Austral last night told the NZX that the Cardiff-2B deviation well was being kicked off after the first sidetrack Cardiff-2A had encountered good hydrocarbon indications within the upper part of the Eocene-aged Kapuni Formation.
However, unspecified drilling problems led to the plugging back from 4072m and deviating out of that wellbore at 3950m. Austral anticipated Cardiff-2B would reach its target depth near 4900m later in February and would be completed for testing.
Earlier this year operational problems associated with the cementing of a 7” liner across the open hole section of Cardiff-2 led to the first sidetrack, after good quality logs indicated the hydrocarbon-bearing McKee, K1A, K2 and deeper K3E had been intersected.
Austral also said the first jet pump test of the Miocene-aged Mt Messenger pay zone within the nearby Cheal-A4 well had resulted in a total of approximately 3000 barrels of oil and 1.5 mmscf of gas flowing over a 10-day period.
A second test had started, using a larger jet pump nozzle, and during the first three days the well had averaged rates approximately 40% higher than during the first test. Once the second test was finished, a third nozzle would be evaluated and testing conducted over the shallower Urenui oil pay, before both zones were tested together.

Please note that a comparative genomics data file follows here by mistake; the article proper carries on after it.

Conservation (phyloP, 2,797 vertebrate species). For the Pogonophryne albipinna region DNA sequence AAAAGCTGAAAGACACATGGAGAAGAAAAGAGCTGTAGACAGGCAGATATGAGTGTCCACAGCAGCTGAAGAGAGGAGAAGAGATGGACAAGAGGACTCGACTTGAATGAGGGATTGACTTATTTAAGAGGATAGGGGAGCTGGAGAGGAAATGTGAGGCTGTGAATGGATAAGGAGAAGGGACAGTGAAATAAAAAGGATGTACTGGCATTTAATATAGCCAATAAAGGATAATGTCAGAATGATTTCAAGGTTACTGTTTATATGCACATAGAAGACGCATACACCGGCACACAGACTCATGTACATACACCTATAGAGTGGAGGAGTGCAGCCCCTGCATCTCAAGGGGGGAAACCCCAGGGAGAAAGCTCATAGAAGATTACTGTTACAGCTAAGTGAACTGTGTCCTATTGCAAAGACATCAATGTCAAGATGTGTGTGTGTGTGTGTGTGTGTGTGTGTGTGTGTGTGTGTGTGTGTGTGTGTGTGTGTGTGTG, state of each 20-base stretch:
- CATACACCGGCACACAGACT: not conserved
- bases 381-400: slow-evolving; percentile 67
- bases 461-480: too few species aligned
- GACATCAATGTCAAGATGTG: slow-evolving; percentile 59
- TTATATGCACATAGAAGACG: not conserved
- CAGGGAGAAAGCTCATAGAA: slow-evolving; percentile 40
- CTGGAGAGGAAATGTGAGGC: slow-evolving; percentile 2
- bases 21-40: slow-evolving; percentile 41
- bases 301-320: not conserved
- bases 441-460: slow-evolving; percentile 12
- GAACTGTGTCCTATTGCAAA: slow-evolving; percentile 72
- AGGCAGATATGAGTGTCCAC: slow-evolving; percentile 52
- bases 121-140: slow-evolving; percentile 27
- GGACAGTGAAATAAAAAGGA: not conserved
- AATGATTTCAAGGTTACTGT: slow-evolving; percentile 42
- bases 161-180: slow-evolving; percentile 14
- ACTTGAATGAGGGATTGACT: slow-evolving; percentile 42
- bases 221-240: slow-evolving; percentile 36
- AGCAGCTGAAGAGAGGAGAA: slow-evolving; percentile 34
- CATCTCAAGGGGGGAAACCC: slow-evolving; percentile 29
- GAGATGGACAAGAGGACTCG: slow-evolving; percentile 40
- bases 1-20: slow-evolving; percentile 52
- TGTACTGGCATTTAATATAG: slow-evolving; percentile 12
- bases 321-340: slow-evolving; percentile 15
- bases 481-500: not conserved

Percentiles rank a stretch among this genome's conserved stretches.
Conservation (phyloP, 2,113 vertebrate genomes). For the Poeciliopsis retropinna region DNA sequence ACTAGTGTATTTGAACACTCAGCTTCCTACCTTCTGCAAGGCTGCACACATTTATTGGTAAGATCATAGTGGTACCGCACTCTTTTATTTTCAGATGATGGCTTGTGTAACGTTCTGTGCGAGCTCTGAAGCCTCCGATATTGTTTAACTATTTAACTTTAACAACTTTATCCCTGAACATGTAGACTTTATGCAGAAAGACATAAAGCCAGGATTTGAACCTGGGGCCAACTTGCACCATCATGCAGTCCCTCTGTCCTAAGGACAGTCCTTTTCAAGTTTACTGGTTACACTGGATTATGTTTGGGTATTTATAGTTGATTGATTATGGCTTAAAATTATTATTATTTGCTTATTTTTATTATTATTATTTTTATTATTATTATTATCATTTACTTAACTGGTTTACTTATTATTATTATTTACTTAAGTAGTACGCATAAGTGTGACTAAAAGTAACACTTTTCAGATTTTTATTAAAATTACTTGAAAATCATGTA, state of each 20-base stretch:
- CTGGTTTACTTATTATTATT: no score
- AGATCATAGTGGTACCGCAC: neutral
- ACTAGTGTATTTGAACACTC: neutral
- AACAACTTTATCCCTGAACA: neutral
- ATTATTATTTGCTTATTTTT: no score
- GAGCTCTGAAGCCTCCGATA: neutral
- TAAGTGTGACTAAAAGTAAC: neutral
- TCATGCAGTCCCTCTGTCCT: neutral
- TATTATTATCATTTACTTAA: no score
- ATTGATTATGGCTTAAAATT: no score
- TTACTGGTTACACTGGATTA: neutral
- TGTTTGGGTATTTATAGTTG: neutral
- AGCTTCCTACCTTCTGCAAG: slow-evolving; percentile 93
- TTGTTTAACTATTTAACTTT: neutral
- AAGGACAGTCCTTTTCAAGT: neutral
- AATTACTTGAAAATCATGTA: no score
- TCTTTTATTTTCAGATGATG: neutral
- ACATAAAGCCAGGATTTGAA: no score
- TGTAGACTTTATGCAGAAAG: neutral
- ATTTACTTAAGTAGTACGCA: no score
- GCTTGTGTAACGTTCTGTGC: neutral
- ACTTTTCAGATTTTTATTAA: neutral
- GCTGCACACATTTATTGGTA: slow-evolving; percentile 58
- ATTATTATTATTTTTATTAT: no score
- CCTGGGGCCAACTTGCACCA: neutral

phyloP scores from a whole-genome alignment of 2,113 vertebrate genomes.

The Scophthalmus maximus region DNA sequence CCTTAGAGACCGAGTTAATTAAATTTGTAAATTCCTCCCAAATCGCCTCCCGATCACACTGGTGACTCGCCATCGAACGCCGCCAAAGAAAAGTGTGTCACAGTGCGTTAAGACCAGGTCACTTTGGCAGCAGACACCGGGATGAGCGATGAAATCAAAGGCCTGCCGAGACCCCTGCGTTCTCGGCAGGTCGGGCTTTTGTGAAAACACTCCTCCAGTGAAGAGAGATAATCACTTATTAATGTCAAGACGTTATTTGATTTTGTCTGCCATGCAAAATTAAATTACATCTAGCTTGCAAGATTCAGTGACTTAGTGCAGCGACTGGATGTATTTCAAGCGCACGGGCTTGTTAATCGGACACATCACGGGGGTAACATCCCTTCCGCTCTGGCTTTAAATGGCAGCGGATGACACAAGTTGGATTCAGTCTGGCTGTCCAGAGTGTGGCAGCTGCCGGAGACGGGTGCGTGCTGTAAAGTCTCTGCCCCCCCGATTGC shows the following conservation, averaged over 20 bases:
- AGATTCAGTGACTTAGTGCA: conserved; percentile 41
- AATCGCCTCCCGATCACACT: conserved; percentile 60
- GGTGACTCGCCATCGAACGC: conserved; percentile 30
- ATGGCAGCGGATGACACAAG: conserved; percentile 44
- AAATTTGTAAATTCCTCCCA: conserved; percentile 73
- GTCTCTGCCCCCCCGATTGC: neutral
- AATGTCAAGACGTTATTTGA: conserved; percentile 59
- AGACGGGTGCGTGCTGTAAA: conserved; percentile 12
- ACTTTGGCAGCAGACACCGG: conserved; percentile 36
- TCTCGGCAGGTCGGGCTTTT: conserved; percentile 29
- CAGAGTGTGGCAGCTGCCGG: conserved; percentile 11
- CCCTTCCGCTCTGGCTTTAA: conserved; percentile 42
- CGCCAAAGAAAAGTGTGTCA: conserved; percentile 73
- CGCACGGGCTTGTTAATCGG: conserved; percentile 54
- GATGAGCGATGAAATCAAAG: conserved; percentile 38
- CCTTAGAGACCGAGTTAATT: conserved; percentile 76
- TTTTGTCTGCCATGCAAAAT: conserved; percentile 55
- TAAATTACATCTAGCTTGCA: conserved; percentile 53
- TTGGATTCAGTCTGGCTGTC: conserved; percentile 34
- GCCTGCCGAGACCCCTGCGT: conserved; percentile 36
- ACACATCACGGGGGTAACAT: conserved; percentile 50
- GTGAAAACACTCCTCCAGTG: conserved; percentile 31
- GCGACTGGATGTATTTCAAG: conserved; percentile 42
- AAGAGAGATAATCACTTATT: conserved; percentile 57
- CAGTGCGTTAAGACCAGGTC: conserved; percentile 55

A similar testing program would then be conducted on Cheal-A3X, which previously flowed unassisted at rates averaging 300 bopd.
Austral also said it had entered into a formal agreement with UK company Rift Oil Plc whereby Rift would contribute the first US$6 million of expenditure on the Douglas-1 exploration well in Papua New Guinea licence PPL 235 in return for earning a 65% interest in the permit.
"We are delighted to have finalised this agreement, which ensures the drilling of the highly prospective Douglas-1 well this year,” said Austral CEO Dave Bennett.
The Douglas Prospect, mapped as covering 60 sqkm, was situated in a lightly explored area of the foreland basin, where earlier wells had demonstrated oil and gas generation.